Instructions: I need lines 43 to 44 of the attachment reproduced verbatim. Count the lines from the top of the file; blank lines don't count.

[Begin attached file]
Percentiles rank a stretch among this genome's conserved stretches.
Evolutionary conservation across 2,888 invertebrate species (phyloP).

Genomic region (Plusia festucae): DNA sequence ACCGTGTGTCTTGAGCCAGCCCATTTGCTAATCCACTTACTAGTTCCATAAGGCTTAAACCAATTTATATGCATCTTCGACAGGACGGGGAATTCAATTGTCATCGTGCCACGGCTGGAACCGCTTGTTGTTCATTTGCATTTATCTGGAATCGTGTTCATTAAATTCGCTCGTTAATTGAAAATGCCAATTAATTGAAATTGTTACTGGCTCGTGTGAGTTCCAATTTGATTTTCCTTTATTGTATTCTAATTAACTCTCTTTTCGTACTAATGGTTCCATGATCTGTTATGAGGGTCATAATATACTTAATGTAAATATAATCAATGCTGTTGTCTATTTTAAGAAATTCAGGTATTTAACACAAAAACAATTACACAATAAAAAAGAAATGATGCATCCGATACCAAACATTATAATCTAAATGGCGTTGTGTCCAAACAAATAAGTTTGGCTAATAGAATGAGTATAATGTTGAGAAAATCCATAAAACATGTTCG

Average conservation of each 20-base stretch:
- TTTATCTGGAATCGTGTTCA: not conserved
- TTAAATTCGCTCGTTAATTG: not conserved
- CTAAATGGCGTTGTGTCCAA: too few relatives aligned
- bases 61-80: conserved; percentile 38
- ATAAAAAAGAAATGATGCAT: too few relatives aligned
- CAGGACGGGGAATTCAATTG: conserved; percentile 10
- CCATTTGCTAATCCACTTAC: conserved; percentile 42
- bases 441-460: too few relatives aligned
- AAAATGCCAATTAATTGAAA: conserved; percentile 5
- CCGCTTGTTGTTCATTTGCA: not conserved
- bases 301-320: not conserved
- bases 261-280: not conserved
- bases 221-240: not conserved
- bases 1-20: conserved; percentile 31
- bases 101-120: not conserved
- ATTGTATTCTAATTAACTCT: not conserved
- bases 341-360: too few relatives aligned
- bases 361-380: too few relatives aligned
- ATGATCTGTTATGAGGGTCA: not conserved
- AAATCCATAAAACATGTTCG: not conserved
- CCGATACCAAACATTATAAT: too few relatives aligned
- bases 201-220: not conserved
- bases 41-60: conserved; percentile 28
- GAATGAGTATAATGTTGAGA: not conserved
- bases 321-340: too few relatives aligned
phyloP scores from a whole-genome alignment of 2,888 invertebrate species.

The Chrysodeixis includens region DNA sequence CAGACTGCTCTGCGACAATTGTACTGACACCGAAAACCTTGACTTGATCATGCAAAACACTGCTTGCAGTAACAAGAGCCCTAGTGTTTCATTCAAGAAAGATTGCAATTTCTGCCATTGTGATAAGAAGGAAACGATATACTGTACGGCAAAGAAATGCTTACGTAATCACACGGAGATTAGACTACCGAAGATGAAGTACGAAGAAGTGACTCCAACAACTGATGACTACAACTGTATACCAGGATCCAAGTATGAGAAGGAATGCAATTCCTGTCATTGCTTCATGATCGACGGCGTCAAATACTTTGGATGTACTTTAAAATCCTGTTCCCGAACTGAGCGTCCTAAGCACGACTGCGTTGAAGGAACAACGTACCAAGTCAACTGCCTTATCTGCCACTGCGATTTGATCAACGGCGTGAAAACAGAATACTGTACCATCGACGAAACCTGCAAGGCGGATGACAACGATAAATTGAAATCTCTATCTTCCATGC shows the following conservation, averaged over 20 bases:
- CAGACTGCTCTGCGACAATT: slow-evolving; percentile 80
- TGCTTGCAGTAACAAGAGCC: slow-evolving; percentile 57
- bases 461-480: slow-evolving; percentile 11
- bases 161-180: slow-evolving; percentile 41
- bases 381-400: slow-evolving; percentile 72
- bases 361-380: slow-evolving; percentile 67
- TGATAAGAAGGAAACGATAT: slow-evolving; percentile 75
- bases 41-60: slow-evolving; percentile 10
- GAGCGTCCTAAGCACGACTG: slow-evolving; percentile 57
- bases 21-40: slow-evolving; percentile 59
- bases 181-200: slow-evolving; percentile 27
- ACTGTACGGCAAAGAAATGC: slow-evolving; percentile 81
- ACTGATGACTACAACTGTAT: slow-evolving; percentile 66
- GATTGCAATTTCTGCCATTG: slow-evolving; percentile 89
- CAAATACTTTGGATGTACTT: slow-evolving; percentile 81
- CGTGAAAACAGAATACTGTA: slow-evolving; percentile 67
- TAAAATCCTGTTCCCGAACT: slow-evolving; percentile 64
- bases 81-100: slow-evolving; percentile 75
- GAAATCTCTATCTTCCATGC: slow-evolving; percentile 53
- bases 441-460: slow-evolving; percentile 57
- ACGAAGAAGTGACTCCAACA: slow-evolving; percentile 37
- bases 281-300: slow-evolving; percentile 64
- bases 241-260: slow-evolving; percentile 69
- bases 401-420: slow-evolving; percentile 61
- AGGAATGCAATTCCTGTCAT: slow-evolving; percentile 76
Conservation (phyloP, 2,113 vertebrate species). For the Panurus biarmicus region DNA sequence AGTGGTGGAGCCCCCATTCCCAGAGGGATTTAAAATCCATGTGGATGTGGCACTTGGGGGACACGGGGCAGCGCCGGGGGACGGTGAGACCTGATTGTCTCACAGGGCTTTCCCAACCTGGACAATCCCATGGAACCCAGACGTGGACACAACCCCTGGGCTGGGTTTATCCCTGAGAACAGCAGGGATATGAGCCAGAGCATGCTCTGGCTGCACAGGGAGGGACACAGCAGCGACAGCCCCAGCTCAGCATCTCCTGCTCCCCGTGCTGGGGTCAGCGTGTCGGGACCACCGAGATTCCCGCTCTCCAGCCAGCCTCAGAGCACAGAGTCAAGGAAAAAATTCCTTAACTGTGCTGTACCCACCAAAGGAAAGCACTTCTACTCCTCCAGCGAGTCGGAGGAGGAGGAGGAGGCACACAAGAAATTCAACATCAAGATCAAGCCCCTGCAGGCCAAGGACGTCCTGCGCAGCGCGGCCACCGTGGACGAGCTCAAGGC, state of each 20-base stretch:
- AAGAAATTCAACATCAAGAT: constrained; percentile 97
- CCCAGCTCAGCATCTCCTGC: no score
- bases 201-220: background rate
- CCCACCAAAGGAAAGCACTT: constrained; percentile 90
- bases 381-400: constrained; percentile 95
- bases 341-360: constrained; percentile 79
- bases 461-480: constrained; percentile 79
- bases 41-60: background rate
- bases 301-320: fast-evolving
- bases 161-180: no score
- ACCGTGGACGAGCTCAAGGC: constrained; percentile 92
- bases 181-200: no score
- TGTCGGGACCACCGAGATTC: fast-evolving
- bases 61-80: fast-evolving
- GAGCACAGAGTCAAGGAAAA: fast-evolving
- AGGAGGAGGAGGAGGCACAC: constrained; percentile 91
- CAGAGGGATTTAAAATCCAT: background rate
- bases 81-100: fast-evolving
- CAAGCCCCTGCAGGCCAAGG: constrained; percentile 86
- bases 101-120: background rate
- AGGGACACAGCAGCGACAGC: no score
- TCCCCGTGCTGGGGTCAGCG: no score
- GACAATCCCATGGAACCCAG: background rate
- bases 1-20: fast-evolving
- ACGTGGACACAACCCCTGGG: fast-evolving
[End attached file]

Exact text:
- ACTGTACGGCAAAGAAATGC: slow-evolving; percentile 81
- ACTGATGACTACAACTGTAT: slow-evolving; percentile 66